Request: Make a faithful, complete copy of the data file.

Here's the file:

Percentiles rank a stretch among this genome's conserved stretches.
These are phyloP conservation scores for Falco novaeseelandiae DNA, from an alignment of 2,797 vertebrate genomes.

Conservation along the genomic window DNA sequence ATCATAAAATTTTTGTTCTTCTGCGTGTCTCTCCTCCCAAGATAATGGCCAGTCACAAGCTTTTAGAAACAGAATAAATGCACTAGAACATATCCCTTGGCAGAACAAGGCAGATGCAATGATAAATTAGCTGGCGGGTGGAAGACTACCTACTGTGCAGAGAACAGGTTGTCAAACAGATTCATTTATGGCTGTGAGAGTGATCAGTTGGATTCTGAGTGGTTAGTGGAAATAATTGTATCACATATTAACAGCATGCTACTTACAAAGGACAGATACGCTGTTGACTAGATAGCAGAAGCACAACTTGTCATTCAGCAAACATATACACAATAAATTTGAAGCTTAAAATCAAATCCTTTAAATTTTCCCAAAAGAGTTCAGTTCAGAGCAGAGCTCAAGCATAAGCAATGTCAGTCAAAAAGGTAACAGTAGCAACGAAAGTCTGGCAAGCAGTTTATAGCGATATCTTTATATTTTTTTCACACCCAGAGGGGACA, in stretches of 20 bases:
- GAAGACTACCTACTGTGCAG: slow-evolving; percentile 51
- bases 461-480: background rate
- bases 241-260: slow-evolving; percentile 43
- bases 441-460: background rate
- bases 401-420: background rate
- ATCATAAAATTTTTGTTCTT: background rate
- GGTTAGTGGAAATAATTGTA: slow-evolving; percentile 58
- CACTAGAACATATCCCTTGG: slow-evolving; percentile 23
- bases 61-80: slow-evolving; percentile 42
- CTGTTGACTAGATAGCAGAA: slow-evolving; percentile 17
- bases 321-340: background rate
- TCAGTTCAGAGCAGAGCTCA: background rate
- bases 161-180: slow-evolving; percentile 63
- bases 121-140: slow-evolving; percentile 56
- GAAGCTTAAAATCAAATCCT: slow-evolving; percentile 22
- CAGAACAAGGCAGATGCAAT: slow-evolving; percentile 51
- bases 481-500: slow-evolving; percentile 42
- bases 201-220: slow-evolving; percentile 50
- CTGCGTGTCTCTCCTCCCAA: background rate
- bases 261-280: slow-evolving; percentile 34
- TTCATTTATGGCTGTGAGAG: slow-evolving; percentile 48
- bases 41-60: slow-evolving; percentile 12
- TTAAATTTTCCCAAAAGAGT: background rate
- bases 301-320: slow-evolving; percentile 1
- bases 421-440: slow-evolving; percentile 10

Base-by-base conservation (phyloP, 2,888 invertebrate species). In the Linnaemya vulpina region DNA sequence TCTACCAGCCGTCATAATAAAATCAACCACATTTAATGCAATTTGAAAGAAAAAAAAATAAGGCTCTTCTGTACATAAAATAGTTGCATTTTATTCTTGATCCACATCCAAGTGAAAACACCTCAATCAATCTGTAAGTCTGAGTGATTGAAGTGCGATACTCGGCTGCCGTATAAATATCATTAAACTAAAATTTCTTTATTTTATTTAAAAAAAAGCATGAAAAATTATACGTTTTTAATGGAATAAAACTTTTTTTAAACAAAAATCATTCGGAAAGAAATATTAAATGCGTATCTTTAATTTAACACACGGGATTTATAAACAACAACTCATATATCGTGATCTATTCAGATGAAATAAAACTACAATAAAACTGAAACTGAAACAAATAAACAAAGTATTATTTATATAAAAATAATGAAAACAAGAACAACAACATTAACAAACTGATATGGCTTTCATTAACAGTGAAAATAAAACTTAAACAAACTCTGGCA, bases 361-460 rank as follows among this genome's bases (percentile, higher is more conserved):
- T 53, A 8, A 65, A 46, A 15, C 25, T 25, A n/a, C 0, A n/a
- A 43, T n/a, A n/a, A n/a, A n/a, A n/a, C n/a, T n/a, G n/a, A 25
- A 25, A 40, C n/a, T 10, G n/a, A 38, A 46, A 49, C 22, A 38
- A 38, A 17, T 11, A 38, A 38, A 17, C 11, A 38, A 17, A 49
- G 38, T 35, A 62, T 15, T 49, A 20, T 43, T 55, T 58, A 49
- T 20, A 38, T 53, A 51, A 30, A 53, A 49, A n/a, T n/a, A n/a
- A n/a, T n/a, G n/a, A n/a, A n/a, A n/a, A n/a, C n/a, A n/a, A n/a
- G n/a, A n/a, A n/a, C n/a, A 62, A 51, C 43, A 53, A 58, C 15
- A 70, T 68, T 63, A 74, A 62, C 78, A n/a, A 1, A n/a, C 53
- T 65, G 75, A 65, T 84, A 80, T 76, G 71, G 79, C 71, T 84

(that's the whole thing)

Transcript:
Percentiles rank a stretch among this genome's conserved stretches.
These are phyloP conservation scores for Falco novaeseelandiae DNA, from an alignment of 2,797 vertebrate genomes.

Conservation along the genomic window DNA sequence ATCATAAAATTTTTGTTCTTCTGCGTGTCTCTCCTCCCAAGATAATGGCCAGTCACAAGCTTTTAGAAACAGAATAAATGCACTAGAACATATCCCTTGGCAGAACAAGGCAGATGCAATGATAAATTAGCTGGCGGGTGGAAGACTACCTACTGTGCAGAGAACAGGTTGTCAAACAGATTCATTTATGGCTGTGAGAGTGATCAGTTGGATTCTGAGTGGTTAGTGGAAATAATTGTATCACATATTAACAGCATGCTACTTACAAAGGACAGATACGCTGTTGACTAGATAGCAGAAGCACAACTTGTCATTCAGCAAACATATACACAATAAATTTGAAGCTTAAAATCAAATCCTTTAAATTTTCCCAAAAGAGTTCAGTTCAGAGCAGAGCTCAAGCATAAGCAATGTCAGTCAAAAAGGTAACAGTAGCAACGAAAGTCTGGCAAGCAGTTTATAGCGATATCTTTATATTTTTTTCACACCCAGAGGGGACA, in stretches of 20 bases:
- GAAGACTACCTACTGTGCAG: slow-evolving; percentile 51
- bases 461-480: background rate
- bases 241-260: slow-evolving; percentile 43
- bases 441-460: background rate
- bases 401-420: background rate
- ATCATAAAATTTTTGTTCTT: background rate
- GGTTAGTGGAAATAATTGTA: slow-evolving; percentile 58
- CACTAGAACATATCCCTTGG: slow-evolving; percentile 23
- bases 61-80: slow-evolving; percentile 42
- CTGTTGACTAGATAGCAGAA: slow-evolving; percentile 17
- bases 321-340: background rate
- TCAGTTCAGAGCAGAGCTCA: background rate
- bases 161-180: slow-evolving; percentile 63
- bases 121-140: slow-evolving; percentile 56
- GAAGCTTAAAATCAAATCCT: slow-evolving; percentile 22
- CAGAACAAGGCAGATGCAAT: slow-evolving; percentile 51
- bases 481-500: slow-evolving; percentile 42
- bases 201-220: slow-evolving; percentile 50
- CTGCGTGTCTCTCCTCCCAA: background rate
- bases 261-280: slow-evolving; percentile 34
- TTCATTTATGGCTGTGAGAG: slow-evolving; percentile 48
- bases 41-60: slow-evolving; percentile 12
- TTAAATTTTCCCAAAAGAGT: background rate
- bases 301-320: slow-evolving; percentile 1
- bases 421-440: slow-evolving; percentile 10

Base-by-base conservation (phyloP, 2,888 invertebrate species). In the Linnaemya vulpina region DNA sequence TCTACCAGCCGTCATAATAAAATCAACCACATTTAATGCAATTTGAAAGAAAAAAAAATAAGGCTCTTCTGTACATAAAATAGTTGCATTTTATTCTTGATCCACATCCAAGTGAAAACACCTCAATCAATCTGTAAGTCTGAGTGATTGAAGTGCGATACTCGGCTGCCGTATAAATATCATTAAACTAAAATTTCTTTATTTTATTTAAAAAAAAGCATGAAAAATTATACGTTTTTAATGGAATAAAACTTTTTTTAAACAAAAATCATTCGGAAAGAAATATTAAATGCGTATCTTTAATTTAACACACGGGATTTATAAACAACAACTCATATATCGTGATCTATTCAGATGAAATAAAACTACAATAAAACTGAAACTGAAACAAATAAACAAAGTATTATTTATATAAAAATAATGAAAACAAGAACAACAACATTAACAAACTGATATGGCTTTCATTAACAGTGAAAATAAAACTTAAACAAACTCTGGCA, bases 361-460 rank as follows among this genome's bases (percentile, higher is more conserved):
- T 53, A 8, A 65, A 46, A 15, C 25, T 25, A n/a, C 0, A n/a
- A 43, T n/a, A n/a, A n/a, A n/a, A n/a, C n/a, T n/a, G n/a, A 25
- A 25, A 40, C n/a, T 10, G n/a, A 38, A 46, A 49, C 22, A 38
- A 38, A 17, T 11, A 38, A 38, A 17, C 11, A 38, A 17, A 49
- G 38, T 35, A 62, T 15, T 49, A 20, T 43, T 55, T 58, A 49
- T 20, A 38, T 53, A 51, A 30, A 53, A 49, A n/a, T n/a, A n/a
- A n/a, T n/a, G n/a, A n/a, A n/a, A n/a, A n/a, C n/a, A n/a, A n/a
- G n/a, A n/a, A n/a, C n/a, A 62, A 51, C 43, A 53, A 58, C 15
- A 70, T 68, T 63, A 74, A 62, C 78, A n/a, A 1, A n/a, C 53
- T 65, G 75, A 65, T 84, A 80, T 76, G 71, G 79, C 71, T 84